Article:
Referring to FIG. 1, there is shown a pin grid array package 30 having underlying pins 30p with the top surface being centrally mounted with a beryllium oxide disk 30d.
Then for placement on to the top of the pin grid array package, there is shown an aluminum base plate 25 having a centrally raised boss 25f and a central aperture having a threaded internal circumference.
The pin grid array package 30 and the aluminum base plate 25 are mounted on the underside of the plastic holding piece or retainer 20. The plastic holding piece 20 is made up of a horizontal central plane 20g at the ends of which are connected two vertical end planes 20b and 20c. The lower portions of these vertical end planes will each have a foot area 20d into which there are serrated openings 20e which can snap around the underbody pins 30p.
The plastic holding piece 20 is preferably made of a polycarbonate plastic having 30% glass fiber such as plastics of the type called "Lexan".
The structure of the plastic holding piece is such that the thumb and forefinger can grip the upper portions of the vertical end planes 20b and 20c in order to cause an extension of the distance between the two foot areas 20d and 20d ', thus to permit the plastic holding piece to be placed around the pin grid array package so that it may snap into place and thus hold the grid array package.
The horizontal base 20g of the plastic holding piece 20 has a central portion which is cut out to form the aperture 20a. This aperture may be circular, rectangular or other formed shape.
The cooling unit 12 may preferably be embodied as cylindrical aluminum cooling fins 12a, 12b, 12c and the unit may have an elongated shaft which is threaded and shown as 12t.
FIG. 2 shows a completely assembled embodiment of the presently described heat sink attachment.
The cylindrical cooling fins and the cooling unit 12 have been screwed down through the aperture 20a and through the raised boss 25f in order to contact the beryllium oxide disk 30d.
A screw driver slot 12s is provided for the cooling unit 12 in order to permit screw driver adjustment of the tension involved as the cooling unit 12 resides in the plastic holding piece.
Thus, in FIG. 2 there is now seen the plastic holding piece 20 gripping the pin grid array package 30 and the aluminum base plate 25 which resides above it.
Thus, the complete package is now attached and functionally operable for dissipation of heat from the pin grid array 30, whereby the heat can be transferred very efficiently from the beryllium oxide disk 30d through the aluminum base plate 25 and on to the threaded shaft 12t on to the cooling fins 12.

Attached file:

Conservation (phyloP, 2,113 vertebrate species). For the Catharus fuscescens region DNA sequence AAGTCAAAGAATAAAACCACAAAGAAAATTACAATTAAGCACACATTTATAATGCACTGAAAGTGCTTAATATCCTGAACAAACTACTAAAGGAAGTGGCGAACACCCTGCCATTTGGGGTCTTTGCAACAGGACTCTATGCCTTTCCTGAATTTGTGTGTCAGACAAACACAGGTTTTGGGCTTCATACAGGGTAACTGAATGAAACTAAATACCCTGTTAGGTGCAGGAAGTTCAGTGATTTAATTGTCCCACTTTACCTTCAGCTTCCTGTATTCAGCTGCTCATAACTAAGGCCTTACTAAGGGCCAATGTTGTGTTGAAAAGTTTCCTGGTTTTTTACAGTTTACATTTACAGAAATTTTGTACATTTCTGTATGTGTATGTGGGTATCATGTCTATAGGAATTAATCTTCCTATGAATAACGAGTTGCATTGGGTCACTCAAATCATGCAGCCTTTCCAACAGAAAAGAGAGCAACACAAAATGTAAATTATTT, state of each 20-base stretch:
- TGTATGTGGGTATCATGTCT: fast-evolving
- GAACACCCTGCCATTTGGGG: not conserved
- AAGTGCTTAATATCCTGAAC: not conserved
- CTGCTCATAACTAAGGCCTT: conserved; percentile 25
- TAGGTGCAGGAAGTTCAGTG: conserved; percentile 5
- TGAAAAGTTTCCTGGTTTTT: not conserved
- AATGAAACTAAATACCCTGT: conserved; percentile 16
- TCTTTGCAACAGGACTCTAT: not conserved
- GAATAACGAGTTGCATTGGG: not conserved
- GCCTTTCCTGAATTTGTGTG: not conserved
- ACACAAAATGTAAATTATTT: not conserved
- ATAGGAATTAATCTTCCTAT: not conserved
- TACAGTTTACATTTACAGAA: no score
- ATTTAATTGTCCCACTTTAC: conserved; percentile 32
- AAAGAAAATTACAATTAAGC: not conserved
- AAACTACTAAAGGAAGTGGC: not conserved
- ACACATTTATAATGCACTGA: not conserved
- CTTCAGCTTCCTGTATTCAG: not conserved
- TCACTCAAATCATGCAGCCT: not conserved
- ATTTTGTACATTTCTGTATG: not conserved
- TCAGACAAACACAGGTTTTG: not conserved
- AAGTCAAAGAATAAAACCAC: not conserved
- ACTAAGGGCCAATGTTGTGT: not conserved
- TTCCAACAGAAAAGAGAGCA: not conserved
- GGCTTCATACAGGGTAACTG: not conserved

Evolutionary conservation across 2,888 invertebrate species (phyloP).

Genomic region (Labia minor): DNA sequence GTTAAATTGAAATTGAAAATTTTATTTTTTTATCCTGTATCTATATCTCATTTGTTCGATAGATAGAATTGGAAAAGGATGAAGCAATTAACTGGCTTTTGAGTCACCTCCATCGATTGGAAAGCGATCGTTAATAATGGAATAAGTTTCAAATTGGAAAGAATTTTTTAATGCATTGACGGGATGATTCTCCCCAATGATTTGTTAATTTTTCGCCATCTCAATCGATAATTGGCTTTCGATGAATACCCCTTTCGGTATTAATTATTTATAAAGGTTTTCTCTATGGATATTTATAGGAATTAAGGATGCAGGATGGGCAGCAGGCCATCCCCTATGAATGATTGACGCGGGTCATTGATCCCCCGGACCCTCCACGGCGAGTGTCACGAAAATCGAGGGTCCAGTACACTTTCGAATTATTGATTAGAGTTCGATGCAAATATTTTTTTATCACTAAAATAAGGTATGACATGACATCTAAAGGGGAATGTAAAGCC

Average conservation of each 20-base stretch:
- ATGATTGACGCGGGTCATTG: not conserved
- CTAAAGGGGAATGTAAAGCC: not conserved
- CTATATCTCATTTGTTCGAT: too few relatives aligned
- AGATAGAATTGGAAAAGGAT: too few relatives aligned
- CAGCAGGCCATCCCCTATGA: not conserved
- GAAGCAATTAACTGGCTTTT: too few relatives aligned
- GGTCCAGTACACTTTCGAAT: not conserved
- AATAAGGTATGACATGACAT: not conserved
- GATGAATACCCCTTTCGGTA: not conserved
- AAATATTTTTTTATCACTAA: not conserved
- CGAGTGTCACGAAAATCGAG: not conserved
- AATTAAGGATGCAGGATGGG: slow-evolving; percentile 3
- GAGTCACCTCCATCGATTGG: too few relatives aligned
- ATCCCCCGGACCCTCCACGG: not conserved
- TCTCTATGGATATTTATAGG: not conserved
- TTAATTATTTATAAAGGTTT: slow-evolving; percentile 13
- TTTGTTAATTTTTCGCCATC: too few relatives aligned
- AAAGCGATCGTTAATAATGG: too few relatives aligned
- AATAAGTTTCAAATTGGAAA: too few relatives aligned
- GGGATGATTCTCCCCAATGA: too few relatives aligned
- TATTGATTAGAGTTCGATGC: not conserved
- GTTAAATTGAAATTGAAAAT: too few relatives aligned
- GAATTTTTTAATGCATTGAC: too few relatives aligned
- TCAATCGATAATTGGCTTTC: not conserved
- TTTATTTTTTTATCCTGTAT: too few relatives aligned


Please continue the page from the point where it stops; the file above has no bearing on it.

In high density packaging applications there is a very limited volume allotment for heat exchange and heat dissipation devices because of the proximity of printed circuit boards one to another in electronic cabinetry.
Thus, it is a factor of importance that the size and volume constraints be considered so that it is possible to provide devices which give the most effective cooling area for a given volume.
Generally, the heat that is transferred from pin grid array devices is placed into some sort of a heat sink whereby the ambient air which is blown over the heat sink may serve to dissipate the heat that has accumulated.
One of the major problems involved in heat sinks or heat exchange devices is the transfer of heat factor.
The heat exchange attachment device 10 of the present disclosure is most suitable for forced air cooling in that the finned areas of the cooling unit 12 present a minimally resistive surface to the flow of air.
The aluminum base plate 25 can be called a "reaction plate" in the sense that it provides a spring action which helps to apply pressure on the beryllium oxide plate 30d and on the cylindrical extension 12t. Thus, it helps maintain good contact during heat cycling and it helps inhibit the loosening of the fin unit 12 and its threaded extension 12t.
The heat exchange attachment unit of the present invention may be designed in several size configurations in order to snap on to different size pin grid array packages. Further, the cooling unit 12 can be designed to have one fin, two fins, three fins or even another type of configuration whereby fins are presented to the bypassing air for cooling, yet at the same time the cooling unit provides the threaded connecting screw 12t which can be adjusted to contact the beryllium oxide heat disk with a varying pressure according as the slot 12s is used to apply torque to the cooling device.
While the preferred embodiment is illustrative of the features of this disclosure, other embodiments are possible which also fall within the scope of the following claims recited hereinbelow.
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|U.S. Classification||165/80.3, 257/E23.084, 165/185|
|Cooperative Classification||H01L23/4006, H01L2924/0002, H01L2023/405|
|Jul 6, 1984||AS||Assignment|
Owner name: BURROUGHS CORPORATION, DETROIT, MI A CORP OF DE
Free format text: ASSIGNMENT OF ASSIGNORS INTEREST.;ASSIGNOR:MITCHELL, JOHN W. JR.;REEL/FRAME:004283/0016
Effective date: 19840628
|Nov 22, 1988||AS||Assignment|
Owner name: UNISYS CORPORATION, PENNSYLVANIA
Free format text: MERGER;ASSIGNOR:BURROUGHS CORPORATION;REEL/FRAME:005012/0501
Effective date: 19880509
|Jan 26, 1990||FPAY||Fee payment|
Year of fee payment: 4
|Jan 14, 1994||FPAY||Fee payment|
Year of fee payment: 8
|Jan 30, 1998||FPAY||Fee payment|
Year of fee payment: 12